One of the best examples are the gardens and makeshift dwellings which are found it the pockets of no-mans-land. Often where the wall used to be, but in general where buildings have been teared down and left a piece of land which is currently not being used for anything. At the Moritzplatz we stumbled over a garden, a so-called potagére, where you grow mainly crops, but also adorn with flowers. Everything was makeshift and so the vegetables were grown by a community of nearby Berliners in bags, old plastic baskets and zinc buckets.
The crop was eventually turned into delicious vegetarian meals and sold in the café on the plot.
A strange mixture of trashy trailer park and real natural beauty and zest of life it was!
Many buildings have balconies and the Berliners for sure know how to use those too!
When not decorating with flowers, some turn to paint. Yes, of cause you’ll see a lot of graffiti. Line in any other city, but some go about it in a much more deliberate and artistic way. The posh version of graffiti is street art – often in the shape of pictures glued to the wall, such as this comment to commercialism:
The text says “do I actually need all this shit?”
Others agree to paint their entire house:
Of cause I fell in love with this one. It had curls for one, secondly a few small surprises such as birds somewhat apart from the mural itself and last, but not least, humor!
In olden times, the decorations were a tad sturdier. Here’s a dragon and of cause I loved it!
Now humor and Germans usually isn’t something we jump to make the connection between, but make no mistake, there are many smiles and silly pranks, especially in Berlin! At a wonderful flea market at the Maybachufer in Kreutzberg we came upon a peculiar jazz band with a very funny female singer and a clown.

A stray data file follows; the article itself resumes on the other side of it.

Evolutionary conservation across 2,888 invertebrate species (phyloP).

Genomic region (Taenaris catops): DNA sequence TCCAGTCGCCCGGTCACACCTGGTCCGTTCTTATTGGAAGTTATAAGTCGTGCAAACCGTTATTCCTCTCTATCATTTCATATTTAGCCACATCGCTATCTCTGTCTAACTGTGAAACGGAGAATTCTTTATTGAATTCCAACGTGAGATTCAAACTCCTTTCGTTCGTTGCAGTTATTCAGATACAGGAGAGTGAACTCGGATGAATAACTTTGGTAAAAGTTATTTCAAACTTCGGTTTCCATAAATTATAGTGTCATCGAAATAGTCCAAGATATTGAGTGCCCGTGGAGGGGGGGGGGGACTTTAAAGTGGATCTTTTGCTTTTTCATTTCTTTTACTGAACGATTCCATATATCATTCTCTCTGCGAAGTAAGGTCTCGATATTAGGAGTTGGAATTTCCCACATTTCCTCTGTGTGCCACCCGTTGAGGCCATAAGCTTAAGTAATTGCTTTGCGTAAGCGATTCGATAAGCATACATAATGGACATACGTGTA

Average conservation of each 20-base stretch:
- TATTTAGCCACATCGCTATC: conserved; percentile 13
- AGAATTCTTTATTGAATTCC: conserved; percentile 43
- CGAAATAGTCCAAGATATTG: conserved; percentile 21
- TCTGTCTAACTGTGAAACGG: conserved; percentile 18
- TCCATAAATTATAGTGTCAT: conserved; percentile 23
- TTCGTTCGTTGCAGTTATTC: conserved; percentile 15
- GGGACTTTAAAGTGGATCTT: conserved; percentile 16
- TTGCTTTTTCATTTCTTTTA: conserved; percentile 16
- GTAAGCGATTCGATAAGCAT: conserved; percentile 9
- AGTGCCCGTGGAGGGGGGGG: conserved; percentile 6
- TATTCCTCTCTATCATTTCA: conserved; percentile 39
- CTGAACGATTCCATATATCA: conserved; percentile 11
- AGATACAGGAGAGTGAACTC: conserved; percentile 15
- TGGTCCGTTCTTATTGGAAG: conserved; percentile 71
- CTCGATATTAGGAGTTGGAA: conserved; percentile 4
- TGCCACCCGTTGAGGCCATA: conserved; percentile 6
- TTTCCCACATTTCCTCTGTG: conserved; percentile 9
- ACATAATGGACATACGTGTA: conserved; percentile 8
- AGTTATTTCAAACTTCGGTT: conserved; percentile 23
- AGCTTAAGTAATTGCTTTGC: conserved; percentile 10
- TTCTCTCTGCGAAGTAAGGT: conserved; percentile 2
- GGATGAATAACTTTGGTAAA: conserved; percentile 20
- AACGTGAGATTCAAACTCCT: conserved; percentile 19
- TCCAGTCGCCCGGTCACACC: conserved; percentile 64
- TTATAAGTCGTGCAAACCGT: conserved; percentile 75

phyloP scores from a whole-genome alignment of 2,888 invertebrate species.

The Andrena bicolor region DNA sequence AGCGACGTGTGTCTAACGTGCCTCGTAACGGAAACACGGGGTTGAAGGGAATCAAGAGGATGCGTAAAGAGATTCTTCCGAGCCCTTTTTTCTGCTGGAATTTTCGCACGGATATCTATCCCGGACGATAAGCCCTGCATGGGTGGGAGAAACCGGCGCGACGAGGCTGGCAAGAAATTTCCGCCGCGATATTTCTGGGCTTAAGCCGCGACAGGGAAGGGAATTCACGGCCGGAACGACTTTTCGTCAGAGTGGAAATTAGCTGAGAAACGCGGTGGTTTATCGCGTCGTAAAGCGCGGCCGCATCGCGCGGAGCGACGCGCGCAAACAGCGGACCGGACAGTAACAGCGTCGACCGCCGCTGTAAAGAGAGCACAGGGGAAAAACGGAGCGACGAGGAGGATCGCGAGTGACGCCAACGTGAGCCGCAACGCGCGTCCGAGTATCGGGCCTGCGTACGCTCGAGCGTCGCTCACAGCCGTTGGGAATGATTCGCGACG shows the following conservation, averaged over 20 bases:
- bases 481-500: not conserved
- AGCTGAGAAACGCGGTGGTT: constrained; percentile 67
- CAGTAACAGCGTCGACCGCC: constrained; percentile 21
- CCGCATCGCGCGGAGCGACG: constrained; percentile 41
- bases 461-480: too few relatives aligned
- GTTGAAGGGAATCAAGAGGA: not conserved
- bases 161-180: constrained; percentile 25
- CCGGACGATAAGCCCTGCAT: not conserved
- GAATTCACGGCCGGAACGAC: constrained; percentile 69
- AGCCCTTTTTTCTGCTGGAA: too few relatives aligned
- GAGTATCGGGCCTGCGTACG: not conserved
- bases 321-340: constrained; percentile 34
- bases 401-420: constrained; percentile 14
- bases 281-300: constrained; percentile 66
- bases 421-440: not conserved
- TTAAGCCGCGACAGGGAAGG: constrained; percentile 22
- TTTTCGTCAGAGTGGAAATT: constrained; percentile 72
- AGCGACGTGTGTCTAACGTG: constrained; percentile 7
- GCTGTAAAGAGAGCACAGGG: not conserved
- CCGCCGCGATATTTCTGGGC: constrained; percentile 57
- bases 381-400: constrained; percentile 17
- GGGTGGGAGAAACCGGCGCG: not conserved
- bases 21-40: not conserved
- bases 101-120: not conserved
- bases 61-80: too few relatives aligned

The singer was dressed somewhere between a 50’s woman expected to dance rock’n roll and a cute little girl. When se wasn’t playing accordion or trumpet, she used a small megaphone as a microphone.
Not only did this amplify her voice, it also distorted it in a way, making it all sound as if it was played on one of those old fashioned record players with a big horn. What an ambience!
At the same flea market I came across these lovely vests. Unfortunately, yours truly is a tad too… erhm… round to fit into these, but that won’t keep me from admiring the embroidery and the cut!
At some point we felt the need for a bit of peace and quiet – a hard thing to come by in a large city, but a sure bet are usually the cemeteries. Here we have found the large Jewish one in Prenzlauer Berg. Not surprisingly, it has been bombed and vandalized and has been left largely undisturbed since WW2.
That shows and I must admit, I love the pleasant decay that is the result of the forced neglect. A place truly out of this world…
Back into the real world, we started doubting the reality of it when we encountered this merry bunch of musicians entertaining Berliners and tourists alike. Those people seemed as if they had walked straight from a fantasy novel or video game. Especially the dark haired gentleman was pulling my attention. And yes ladies, you DO see the cheeks through his “garments”.
One of the last days my boyfriend and I decided to split, enabling each of us to pursue our own interests without boring the other to death. I went first to the local tools- and stone dealers (of cause) and used 150€ on a wonderful Vallorbe file, a few other knickknacks and a lot of amazing and large drops of prehenite, onyx, rose quartz and pearls. I have never seen such a large selection of top drilled drops! I was in heaven, apart from not bringing money enough. Oh well…
Afterwards I went to the national museum of art and thoroughly enjoyed all the grand masters, plus quite a few who deserve that title and don’t hold it. I didn’t bring my camera, but in any case: I was looking for inspiration and surely got some! Guess I’ll be doing a few diorama-inspired pieces.
And this one? Well, I just liked the intense and seductive stare of her *grin*
Berlin is great and I’m here as often as possible, but one thing is less great: distances are a lot bigger than tiny 1,5 million Copenhagen. The result: Sorely sore feet. Oh well, I happily pay the price :-)